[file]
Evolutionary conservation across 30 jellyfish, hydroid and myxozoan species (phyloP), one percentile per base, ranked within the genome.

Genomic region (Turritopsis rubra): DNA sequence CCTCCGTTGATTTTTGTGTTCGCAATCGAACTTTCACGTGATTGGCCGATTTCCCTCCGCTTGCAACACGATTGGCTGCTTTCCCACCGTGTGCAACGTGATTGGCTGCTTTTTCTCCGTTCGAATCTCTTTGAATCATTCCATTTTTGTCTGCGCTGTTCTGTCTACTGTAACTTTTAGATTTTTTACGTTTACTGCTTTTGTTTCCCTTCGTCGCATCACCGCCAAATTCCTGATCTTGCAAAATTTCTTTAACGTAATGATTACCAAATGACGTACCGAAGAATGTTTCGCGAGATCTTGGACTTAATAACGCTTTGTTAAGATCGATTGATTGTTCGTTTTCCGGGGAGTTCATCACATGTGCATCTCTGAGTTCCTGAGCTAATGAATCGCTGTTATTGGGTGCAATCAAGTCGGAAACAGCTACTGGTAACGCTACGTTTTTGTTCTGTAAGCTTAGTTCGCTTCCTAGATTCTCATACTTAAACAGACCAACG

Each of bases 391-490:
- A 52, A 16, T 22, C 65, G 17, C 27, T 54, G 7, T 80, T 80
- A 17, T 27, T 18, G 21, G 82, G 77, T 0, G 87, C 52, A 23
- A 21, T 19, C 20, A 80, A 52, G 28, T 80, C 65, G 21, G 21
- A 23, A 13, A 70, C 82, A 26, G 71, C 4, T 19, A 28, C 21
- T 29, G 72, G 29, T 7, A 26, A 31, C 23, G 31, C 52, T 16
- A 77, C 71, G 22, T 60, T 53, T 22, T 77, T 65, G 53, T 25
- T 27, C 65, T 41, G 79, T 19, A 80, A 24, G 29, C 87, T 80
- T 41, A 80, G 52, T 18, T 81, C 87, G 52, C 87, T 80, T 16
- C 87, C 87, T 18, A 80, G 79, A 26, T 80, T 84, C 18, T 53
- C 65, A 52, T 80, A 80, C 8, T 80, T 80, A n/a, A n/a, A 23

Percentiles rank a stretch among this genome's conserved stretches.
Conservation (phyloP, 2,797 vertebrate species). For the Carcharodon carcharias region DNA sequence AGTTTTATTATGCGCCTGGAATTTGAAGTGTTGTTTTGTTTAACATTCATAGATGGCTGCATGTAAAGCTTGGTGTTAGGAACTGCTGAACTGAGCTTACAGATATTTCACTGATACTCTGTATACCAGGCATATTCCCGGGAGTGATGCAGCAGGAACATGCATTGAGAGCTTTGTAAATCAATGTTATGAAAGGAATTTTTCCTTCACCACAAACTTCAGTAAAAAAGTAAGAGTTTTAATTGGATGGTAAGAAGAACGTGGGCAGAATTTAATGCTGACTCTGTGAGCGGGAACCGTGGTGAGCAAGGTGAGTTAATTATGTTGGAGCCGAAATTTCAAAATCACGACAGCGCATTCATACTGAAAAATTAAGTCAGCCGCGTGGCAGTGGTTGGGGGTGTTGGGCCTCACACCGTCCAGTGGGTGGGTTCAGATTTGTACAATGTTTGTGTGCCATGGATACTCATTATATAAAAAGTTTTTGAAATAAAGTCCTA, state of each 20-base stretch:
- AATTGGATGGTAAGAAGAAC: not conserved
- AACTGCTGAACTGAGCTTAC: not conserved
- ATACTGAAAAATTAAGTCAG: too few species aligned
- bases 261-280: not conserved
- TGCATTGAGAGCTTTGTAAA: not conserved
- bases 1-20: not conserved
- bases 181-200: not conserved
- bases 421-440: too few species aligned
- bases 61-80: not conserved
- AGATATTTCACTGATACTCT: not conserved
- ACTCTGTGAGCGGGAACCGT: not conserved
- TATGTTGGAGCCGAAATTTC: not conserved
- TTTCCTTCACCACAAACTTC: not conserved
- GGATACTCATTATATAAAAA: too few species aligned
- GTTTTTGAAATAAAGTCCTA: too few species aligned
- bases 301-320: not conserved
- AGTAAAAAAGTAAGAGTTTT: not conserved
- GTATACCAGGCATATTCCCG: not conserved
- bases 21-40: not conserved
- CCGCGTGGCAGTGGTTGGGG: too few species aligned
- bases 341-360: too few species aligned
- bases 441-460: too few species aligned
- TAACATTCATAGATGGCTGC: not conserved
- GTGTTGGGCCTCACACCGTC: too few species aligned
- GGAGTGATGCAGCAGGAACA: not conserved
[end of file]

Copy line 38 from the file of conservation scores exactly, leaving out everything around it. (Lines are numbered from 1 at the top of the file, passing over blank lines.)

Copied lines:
- TAACATTCATAGATGGCTGC: not conserved